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Santa Makes Refugee Kids' First Holiday in US Memorable


Mahmoud Mahmoud, who organized the festivities, said that seeing the children’s faces light up was a tremendous feeling.

Mahmoud Mahmoud, who organized the festivities, said that seeing the children’s faces light up was a tremendous feeling.

Santa Claus, it turns out, bears a striking resemblance to Mahmoud Mahmoud, director of the Church World Service office in Jersey City, New Jersey.

That’s because he was Santa, who just happened to be Muslim, for the nearly 40 refugee children who caught their first-ever glimpse of him during their premiere winter holiday experience in the United States.

Many of them had come from as far away as Syria, Iraq and Afghanistan.

Church World Service, with the help of sponsors and Santa’s helpers, used the occasion to deliver a welcoming treat the families will never forget. The celebration included heaps of toys, wrapped beneath a less-than-traditional white-and-red tree (the event itself was nonreligious).

Mahmoud Mahmoud, the director of the Church World Service office in Jersey City, New Jersey, played Santa for a gathering of nearly 40 refugee children.

Mahmoud Mahmoud, the director of the Church World Service office in Jersey City, New Jersey, played Santa for a gathering of nearly 40 refugee children.

The children waited eagerly, sipping from their juice boxes while poking, curiously, at the wrapped gifts inscribed with their names.

When Mahmoud finally entered the room, dressed as Old Saint Nick (sans the beard and belly, and sporting a flashy gold wristwatch), he immediately went to work. “Ho, ho, ho!” he belted, to the children’s amusement, en route to his throne. Even the teenagers smiled. He proceeded to call every child’s name and hand-deliver two presents to each one. The crowd applauded each time.

The gift he received put a big smile on this Syrian boy's face.

The gift he received put a big smile on this Syrian boy's face.

For Mahmoud, who organized the festivities, seeing the children’s faces light up was a tremendous feeling. He said many of them, before coming to the United States, were indoors all the time, unable to go out and purchase toys.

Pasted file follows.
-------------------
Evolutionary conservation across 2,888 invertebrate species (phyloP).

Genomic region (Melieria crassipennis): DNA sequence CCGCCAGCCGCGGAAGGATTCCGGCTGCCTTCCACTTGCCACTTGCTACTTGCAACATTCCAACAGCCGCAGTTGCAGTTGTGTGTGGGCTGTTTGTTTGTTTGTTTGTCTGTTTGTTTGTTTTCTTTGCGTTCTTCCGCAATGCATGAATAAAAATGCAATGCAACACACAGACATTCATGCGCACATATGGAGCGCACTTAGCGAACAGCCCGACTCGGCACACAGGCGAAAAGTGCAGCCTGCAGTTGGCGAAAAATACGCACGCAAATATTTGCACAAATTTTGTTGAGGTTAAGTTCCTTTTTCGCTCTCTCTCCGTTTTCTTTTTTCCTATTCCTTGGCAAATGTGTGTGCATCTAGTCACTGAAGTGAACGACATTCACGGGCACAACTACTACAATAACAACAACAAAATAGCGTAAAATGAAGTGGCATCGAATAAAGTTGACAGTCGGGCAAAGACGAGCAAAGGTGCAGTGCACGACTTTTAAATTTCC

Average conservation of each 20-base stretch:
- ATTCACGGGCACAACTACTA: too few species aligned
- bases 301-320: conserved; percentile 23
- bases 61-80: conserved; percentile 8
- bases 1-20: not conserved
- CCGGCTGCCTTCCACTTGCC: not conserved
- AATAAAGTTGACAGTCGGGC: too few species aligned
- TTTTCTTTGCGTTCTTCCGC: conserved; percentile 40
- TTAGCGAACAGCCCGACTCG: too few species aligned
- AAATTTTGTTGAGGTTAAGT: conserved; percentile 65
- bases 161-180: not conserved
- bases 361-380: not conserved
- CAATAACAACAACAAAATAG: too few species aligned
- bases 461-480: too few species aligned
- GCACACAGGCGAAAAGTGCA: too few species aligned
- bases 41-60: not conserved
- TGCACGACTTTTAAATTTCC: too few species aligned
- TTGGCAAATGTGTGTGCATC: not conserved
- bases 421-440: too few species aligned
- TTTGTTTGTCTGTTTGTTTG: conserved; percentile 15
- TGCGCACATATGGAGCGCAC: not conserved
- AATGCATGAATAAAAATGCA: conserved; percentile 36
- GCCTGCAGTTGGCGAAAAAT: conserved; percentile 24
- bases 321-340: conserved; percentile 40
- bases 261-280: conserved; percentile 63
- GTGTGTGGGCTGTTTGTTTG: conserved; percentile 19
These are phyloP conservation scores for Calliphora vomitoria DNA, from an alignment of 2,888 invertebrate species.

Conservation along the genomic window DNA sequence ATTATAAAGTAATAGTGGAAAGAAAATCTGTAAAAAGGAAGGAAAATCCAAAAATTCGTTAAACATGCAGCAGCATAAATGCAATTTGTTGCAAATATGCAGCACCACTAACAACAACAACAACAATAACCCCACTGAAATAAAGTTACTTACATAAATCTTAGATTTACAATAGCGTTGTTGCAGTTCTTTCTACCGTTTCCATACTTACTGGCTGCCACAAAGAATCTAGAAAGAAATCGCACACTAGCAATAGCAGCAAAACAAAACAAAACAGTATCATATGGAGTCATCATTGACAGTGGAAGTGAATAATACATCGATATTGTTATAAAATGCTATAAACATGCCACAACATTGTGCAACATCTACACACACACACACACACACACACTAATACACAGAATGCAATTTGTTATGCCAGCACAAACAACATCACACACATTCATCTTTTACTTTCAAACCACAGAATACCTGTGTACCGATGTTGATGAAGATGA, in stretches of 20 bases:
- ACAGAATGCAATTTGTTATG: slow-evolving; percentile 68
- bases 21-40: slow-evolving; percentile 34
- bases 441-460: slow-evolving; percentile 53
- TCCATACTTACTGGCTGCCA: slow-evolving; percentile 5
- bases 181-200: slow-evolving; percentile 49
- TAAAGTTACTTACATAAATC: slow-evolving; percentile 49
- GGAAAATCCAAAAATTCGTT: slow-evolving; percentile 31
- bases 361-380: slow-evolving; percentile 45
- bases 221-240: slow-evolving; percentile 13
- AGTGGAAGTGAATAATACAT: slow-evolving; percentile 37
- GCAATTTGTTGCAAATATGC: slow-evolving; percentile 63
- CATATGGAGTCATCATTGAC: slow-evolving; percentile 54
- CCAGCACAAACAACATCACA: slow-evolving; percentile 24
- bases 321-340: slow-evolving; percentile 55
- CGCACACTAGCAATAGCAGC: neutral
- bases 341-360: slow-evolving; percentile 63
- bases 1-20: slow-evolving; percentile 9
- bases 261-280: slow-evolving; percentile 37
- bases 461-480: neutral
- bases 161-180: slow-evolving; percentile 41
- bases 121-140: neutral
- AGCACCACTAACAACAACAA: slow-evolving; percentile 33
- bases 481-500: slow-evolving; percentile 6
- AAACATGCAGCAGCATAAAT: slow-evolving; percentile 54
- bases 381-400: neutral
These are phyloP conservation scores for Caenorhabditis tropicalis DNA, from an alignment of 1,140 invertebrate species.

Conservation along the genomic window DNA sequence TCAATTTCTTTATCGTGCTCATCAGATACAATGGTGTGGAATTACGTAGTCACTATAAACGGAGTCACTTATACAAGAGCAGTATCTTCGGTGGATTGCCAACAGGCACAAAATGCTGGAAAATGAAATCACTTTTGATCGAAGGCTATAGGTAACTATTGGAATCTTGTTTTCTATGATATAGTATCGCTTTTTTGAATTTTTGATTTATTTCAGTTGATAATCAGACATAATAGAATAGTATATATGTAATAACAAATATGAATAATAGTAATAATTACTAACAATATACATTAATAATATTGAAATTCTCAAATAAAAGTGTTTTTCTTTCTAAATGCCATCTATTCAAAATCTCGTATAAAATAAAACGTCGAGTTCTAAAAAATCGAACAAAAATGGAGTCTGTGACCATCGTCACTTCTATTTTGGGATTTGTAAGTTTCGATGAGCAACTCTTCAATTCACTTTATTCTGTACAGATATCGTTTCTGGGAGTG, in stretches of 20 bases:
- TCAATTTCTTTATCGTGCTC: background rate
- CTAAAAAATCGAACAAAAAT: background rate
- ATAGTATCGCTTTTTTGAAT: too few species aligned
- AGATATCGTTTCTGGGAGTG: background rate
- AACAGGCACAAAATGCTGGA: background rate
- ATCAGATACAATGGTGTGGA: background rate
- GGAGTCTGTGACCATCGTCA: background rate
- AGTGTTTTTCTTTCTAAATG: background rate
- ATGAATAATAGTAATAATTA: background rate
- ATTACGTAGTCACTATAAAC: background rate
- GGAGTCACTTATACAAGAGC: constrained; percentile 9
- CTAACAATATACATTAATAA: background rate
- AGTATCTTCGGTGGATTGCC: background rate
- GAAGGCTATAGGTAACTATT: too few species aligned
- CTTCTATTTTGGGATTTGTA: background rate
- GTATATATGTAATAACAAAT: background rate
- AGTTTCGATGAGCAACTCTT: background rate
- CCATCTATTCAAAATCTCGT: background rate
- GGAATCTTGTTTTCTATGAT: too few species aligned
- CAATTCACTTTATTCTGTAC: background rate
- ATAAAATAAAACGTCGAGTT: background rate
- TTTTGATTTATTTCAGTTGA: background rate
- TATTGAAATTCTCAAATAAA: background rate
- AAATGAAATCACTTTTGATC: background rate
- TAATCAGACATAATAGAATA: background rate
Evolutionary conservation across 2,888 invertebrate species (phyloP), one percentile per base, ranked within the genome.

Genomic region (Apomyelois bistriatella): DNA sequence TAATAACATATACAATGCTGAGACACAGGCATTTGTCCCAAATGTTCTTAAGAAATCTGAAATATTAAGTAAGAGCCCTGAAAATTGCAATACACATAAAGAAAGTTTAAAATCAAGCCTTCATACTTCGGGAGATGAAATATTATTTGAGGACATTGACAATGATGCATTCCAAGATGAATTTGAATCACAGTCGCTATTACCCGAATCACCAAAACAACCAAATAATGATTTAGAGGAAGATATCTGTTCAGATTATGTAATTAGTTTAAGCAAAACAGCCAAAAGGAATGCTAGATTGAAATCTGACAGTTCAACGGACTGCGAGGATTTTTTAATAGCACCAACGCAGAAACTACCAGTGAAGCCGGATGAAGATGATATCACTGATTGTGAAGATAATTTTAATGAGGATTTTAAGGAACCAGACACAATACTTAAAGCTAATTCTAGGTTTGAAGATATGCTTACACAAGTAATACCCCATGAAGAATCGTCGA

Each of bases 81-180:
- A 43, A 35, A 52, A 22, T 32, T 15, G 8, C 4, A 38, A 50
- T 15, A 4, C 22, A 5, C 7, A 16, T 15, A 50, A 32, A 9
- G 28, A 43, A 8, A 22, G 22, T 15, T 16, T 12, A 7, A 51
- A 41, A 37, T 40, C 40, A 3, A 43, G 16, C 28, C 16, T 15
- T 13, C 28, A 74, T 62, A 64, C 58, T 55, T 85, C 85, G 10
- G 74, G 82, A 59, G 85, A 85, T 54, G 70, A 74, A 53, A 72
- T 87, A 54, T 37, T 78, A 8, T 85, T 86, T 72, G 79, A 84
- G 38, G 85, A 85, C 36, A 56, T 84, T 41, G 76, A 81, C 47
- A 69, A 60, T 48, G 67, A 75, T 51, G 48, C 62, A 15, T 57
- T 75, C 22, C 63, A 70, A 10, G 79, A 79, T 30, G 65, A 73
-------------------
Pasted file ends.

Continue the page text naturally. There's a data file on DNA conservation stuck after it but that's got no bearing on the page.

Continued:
“For a child, when they receive any gift, like Play-Doh or building blocks, that is instrumental to their development,” Mahmoud said. “They’re putting blocks together — that’s what an architect or an engineer would do. With Play-Doh, they’re figuring out puzzles.”

He said the joy and happiness is infectious and allows recently arrived families the added relief of not having to make purchases that they might not be able to afford.

WATCH: Santa Delights Refugee Children, Families

Regaining childhood

Zyad, a father of four from Syria, expressed thanks for the gifts, which he called “beautiful.”

“When I see my children happy, I am happy,” he said.

Hussam, also from Syria, felt the same way. He came to the United States in June with his wife and two children, Maysa and Wesam, who both attend school in New Jersey.

“It’s been five years since my children have experienced a childhood or had toys to play with, because of war,” said Hussam, who spoke to VOA through an interpreter. “They now have a community. They have toys to play with. They’re getting their childhood back.”

A young Afghan girl looks at her new Play-Doh set.

A young Afghan girl looks at her new Play-Doh set.

An enduring sense of bliss encompassed the room, even before the first package was unwrapped. But it just so happened that the presents included some of the trendiest toys in today’s market — Play-Doh Fun Factory Deluxe, Franklin 5-in-1 Sports Center and LEGO Technic Race Cars, to name a few.

The tinier tots, who required additional guidance with their unwrapping techniques, gleamed with joy upon realizing the Nursery Blanket Buddies and Disney Toddler Dolls beside them were theirs to keep.

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